Sep 072003
Authors: Lindsey Boudreau

Some CSU students and faculty agree that freshmen education is satisfactory, despite a 1998 study that stated freshmen often get the short end of the stick when it comes to professors.

The study, conducted by a commission for the Carnegie Foundation for the Advancement of Teaching, stated that, “freshmen – the students who need the very best teaching – might actually receive the worst.”

Some CSU professors disagree with this assessment, however.

“The economics department has a strong commitment to having full-time faculty teach entry-level classes,” said Douglas Kinnear, an economics professor. “This doesn’t suggest the temporary faculty is inferior, we just feel more experienced professors might be able to better relate the material.”

Alan Tucker, vice provost for faculty affairs, said graduate students or non-standard faculty can teach lab sections and recitations because there is not such a need for someone with much experience to teach those courses.

“Tenured faculty must teach lectures,” Tucker said.

CSU currently employs 1,520 faculty members. Of those, 960 are full-time tenured faculty and the remaining 560 are special appointment and temporary appointment faculty.

“Special appointment faculties are mainly hired to do research. They have the same credentials as the tenured faculty but with terminal degrees,” Tucker said. “Temporary appointment faculties are hired for a specific amount of time, with no possibility for tenure. These professors may or may not have a Ph.D. but are elite in their fields.”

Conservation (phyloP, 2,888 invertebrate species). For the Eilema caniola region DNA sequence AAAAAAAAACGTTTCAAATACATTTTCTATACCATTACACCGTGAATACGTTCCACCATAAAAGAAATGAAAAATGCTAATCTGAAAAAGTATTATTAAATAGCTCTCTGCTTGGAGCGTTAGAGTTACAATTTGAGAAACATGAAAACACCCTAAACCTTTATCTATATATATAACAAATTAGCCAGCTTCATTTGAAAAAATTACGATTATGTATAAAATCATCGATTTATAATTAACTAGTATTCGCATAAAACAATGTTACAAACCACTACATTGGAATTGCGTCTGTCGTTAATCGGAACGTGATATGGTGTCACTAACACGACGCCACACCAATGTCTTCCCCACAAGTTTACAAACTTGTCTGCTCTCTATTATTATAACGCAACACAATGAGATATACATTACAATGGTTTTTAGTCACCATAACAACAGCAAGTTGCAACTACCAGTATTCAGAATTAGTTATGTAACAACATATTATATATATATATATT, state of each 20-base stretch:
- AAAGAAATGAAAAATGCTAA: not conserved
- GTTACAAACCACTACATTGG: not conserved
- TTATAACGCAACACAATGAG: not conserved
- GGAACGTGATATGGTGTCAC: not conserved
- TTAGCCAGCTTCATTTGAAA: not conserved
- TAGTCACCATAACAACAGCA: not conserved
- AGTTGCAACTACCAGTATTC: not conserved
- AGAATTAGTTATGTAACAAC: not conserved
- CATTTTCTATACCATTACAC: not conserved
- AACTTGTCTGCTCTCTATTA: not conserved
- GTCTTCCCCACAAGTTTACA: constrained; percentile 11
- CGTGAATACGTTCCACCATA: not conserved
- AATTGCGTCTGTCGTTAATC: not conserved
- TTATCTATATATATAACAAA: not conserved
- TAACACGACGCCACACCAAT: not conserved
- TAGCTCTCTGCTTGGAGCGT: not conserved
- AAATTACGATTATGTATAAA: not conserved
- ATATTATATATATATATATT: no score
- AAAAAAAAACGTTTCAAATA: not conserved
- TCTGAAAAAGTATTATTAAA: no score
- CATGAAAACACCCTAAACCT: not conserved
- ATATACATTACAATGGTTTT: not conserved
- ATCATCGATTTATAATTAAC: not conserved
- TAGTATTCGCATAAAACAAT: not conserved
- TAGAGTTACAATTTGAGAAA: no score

Some CSU students are happy with their freshmen classes and do not mind if a professor without a doctorate taught their classes.

“It doesn’t make much of a difference to me if the professor doesn’t have a Ph.D.,” said Amber Valdez, a sophomore political science major. “It makes them a little more approachable when they don’t because it seems like they are on the same level.”

Kinnear believes more schools are hiring special and temporary appointment faculty because they are usually paid less, receive fewer benefits, have no long term commitments and schools are able to hire the faculty only when enrollment numbers require it.

“I wouldn’t care if the professor didn’t have a Ph.D. as long as they know what they are talking about and do it in an interesting manner,” said freshman Justin Shaw, a technical journalism major.

Kinnear understands the reason for hiring professors without doctorates, but he does not always agree with it.

“A Ph.D. is the ticket in academia,” he said. “Someone who is elite in their field without a Ph.D. is an oxymoron.”

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